22.01.19

Bureau is awarded major new funding

The Bureau is delighted to announce a new major grant from global philanthropic organisation Luminate which will allow us to move into a new phase of growth. Here, our managing editor Rachel Oldroyd reflects on the Bureau’s journey from its beginnings to where it is today, and outlines how we will use the money.

Nine years ago our founders Elaine and David Potter had the idea of setting up a non-profit investigative journalism organisation in the UK. They had seen the steady decline of investigative public interest journalism in the mainstream press and were worried. “Democracy itself is imperilled in the absence of honest information and a robust watchdog to hold government and the powerful to account,” Elaine wrote at the time. And so, with an initial grant of £2 million from the Potters, the Bureau launched in April 2010.

I joined later that year, becoming only the third member of a team which at the time worked with talented freelancers, pursuing multiple investigations which from the very beginning proved the value of this new type of journalistic organisation.

It’s been an amazing journey, working on issues from drone warfare to the care system, political lobbying to superbugs, European structural funds to NHS whistleblowers - stories varying wildly in content and scope but all with one thing thing in common: they revealed systemic wrongs that were not being investigated elsewhere.

Digging deep into these types of stories takes a lot of time and effort, but time and time again we’ve seen how much good it can do. Over the years we have seen our work influence big improvements in US military transparency, potentially saving hundreds of lives; we’ve seen it lead to changes in the law both at home and abroad; we’ve seen it put issues such as food safety and homelessness at the top of the news agenda, forcing policymakers and institutions to respond.

Today the need for independent journalism that benefits the public has arguably never been greater. There are so many more stories we want to investigate and so much more we want to do with our work - which is why we are thrilled that Luminate has awarded us a major grant of $900,000 over two years.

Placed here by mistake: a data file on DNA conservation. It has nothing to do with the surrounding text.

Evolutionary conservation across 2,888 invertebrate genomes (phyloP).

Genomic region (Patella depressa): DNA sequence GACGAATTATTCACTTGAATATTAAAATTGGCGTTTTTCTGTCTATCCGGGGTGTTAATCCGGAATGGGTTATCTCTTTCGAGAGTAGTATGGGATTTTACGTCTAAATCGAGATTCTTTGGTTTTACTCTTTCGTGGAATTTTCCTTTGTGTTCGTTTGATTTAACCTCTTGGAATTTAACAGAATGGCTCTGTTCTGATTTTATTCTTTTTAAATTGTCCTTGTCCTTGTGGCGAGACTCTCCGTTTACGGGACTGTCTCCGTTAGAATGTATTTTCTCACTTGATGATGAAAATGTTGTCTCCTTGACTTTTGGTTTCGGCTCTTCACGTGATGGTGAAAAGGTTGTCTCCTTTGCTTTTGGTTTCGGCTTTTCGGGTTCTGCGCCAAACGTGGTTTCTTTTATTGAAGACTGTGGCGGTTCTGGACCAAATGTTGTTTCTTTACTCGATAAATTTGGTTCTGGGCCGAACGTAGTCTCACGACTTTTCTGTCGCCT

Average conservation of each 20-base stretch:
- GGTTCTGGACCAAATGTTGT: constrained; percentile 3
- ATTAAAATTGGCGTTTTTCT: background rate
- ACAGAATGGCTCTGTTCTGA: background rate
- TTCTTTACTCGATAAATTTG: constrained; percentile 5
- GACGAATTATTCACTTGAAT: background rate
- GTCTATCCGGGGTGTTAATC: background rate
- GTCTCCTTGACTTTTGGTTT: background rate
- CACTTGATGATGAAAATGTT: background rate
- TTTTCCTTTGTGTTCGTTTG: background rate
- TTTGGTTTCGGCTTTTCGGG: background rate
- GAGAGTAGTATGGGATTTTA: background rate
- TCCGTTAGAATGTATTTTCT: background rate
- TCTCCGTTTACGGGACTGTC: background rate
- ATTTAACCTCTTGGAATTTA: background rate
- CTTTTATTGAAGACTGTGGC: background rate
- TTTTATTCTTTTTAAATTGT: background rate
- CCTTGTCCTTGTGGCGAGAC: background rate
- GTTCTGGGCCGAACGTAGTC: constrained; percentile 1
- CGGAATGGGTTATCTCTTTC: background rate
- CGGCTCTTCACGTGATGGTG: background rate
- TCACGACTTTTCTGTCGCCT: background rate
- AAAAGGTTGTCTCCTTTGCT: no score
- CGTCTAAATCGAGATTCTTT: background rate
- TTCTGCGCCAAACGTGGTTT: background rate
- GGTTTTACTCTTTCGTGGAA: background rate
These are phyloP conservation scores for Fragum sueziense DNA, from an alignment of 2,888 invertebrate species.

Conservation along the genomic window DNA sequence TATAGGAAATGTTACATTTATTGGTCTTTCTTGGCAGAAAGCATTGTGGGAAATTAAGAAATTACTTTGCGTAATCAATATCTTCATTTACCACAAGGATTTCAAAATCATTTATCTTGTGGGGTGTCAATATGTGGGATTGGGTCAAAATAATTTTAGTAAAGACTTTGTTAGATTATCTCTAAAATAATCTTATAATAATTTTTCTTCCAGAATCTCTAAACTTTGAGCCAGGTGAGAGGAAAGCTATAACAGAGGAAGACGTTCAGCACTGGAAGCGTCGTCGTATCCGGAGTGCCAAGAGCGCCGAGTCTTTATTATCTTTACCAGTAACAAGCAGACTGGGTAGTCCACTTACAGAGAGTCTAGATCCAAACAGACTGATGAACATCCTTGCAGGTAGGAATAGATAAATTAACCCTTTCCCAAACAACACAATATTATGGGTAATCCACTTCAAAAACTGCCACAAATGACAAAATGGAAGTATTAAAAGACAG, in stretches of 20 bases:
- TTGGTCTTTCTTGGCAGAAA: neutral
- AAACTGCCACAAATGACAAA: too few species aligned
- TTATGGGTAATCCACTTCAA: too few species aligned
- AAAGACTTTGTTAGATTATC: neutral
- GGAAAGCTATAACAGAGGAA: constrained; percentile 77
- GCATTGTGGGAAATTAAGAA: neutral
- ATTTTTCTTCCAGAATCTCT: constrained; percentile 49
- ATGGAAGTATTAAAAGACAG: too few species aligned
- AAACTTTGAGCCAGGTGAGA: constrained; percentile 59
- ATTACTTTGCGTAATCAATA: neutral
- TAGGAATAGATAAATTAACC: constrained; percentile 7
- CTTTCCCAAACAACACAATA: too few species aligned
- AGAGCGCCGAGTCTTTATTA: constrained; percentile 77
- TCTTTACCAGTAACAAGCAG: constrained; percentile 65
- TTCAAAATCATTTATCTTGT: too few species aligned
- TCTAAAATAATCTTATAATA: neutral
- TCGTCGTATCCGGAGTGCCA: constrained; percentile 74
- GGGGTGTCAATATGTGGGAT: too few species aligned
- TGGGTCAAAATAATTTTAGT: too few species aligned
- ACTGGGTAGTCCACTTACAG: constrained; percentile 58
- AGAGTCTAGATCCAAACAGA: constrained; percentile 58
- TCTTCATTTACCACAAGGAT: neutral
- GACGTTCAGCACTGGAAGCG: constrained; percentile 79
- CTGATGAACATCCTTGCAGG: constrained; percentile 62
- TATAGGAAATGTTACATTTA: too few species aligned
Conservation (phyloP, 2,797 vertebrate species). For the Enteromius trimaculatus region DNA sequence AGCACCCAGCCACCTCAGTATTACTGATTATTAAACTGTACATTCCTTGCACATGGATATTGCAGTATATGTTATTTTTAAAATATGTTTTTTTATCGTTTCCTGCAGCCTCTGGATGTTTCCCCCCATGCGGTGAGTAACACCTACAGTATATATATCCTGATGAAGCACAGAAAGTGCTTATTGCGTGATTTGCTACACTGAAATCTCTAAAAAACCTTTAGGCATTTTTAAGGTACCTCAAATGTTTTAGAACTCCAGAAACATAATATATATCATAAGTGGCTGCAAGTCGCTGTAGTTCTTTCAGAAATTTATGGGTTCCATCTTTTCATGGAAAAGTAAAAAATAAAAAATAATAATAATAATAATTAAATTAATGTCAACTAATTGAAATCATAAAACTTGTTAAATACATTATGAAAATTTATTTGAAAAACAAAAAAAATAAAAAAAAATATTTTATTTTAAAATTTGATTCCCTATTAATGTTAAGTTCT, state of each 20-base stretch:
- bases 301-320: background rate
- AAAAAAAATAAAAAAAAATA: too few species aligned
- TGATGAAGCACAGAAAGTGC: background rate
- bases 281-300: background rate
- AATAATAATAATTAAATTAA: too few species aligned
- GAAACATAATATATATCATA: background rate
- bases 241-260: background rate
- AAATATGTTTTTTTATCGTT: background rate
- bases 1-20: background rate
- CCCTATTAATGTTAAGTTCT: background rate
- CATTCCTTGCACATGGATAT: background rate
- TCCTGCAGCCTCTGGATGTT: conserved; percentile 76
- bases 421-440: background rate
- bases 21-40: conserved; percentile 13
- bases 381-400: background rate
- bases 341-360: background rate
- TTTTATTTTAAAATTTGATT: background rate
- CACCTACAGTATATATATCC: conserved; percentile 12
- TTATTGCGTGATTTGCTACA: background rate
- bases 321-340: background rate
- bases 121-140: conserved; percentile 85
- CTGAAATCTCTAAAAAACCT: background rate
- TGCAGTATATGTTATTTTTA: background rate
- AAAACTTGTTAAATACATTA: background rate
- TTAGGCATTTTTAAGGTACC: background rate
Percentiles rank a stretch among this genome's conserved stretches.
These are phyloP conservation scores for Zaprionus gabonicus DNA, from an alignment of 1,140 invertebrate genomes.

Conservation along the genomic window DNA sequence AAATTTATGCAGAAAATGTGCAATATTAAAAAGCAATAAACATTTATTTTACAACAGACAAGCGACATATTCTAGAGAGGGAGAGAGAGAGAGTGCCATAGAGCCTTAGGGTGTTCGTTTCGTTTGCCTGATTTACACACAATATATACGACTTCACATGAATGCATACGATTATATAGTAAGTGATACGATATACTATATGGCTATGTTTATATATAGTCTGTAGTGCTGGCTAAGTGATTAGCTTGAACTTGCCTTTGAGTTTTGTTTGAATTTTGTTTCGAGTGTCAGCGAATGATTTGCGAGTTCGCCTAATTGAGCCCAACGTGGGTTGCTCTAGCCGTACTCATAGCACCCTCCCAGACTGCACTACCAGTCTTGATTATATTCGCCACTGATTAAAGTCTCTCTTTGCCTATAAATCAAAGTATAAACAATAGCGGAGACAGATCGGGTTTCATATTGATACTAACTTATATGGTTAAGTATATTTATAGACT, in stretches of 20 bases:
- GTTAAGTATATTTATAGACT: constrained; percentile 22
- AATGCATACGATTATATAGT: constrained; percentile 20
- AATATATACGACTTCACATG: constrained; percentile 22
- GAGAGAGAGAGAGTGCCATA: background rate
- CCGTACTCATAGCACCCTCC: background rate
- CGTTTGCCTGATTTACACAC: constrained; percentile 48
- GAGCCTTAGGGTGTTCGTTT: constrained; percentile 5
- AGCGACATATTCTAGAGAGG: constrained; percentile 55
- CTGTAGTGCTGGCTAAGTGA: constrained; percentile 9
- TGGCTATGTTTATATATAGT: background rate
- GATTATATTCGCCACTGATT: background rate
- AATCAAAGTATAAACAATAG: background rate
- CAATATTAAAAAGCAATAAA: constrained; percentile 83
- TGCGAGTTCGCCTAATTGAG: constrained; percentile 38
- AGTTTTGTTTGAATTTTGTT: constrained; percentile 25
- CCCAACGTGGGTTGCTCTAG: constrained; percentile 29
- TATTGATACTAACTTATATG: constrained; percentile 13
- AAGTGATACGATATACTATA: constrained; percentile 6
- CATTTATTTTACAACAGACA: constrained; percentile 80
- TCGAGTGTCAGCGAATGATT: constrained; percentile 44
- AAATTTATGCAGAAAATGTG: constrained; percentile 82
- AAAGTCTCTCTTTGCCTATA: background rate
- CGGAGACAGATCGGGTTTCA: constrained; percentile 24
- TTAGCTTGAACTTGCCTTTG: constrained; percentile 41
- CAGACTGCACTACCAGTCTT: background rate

Established by eBay founder Pierre Omidyar, Luminate is a long-term supporter and funder of independent and investigative media, alongside organisations working in data and digital rights, civic empowerment and financial transparency. It says it wants to ensure people have the opportunity to participate in and influence the issues affecting their societies and to make government, corporations, media and others in positions of power more responsive and more accountable. And that’s what we want here at the Bureau - to help empower citizens, increase transparency and be a watchdog of the people and institutions which wield power.

This grant is very significant for us - our budget this year is £1.5 million - and it comes at a crucial moment. We’ve grown very rapidly in the last two years, in terms of our size, the number of stories we put out and the number of publishing partners we collaborate with. The launch and fantastic success of the Bureau Local, a collaborative hub for regional journalism across the UK, has been a major undertaking which has taken us down totally new paths.

We now want to put a structure in place that can propel our journalism and its impact to a new level. We are going to expand our management team to allow us to give more support to our reporters, work with more freelancers and undertake more collaborative projects. We are going to bring in more fundraising support, and we are going to develop and implement a strategy to involve and engage our audiences more deeply in our work.

Finally, we are going to create the role of impact producer, whose sole focus will be maximising the positive change that the Bureau and its work make to society. This role is common in the world of documentary film-making, but it is new in the field of written journalism, and we’re excited to be able to do this. The Bureau cannot bring about societal change on its own - but we can be a key part of a wider movement to do so if our stories reach the right audiences in the right ways, and if we forge deeper partnerships with people and groups working on the issues we cover. The impact producer will work to understand these processes better and implement them here at the Bureau.

Many journalists enter the profession because they want to make a positive difference to the world but it is rare that they are able to work for an organisation which exists explicitly and solely for that purpose. I and the rest of the Bureau team feel extremely privileged to be in such a position, thanks to the continued support of the Potters and the organisations like Luminate and others which believe in what we’re doing. We will do our utmost to make the absolute most out of this new opportunity and are hugely excited to see what the next two years will bring. If you have any ideas or thoughts about the Bureau and its future please get in touch - we are always keen to talk to people who follow our work.

Comments

  • Jill Sanders

    There are also local issues that can make for good case studies - thinking particularly of land use and planning where a local campaign can help advise others more widely. Many people have no idea where to start as they see their parks and open spaces come increasingly under threat, for example. Very good to hear about your funding - richly deserved.

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  • Leon Anderson

    Delighted with your work, expecially on the drone program. Keep up the great work. Thanks.

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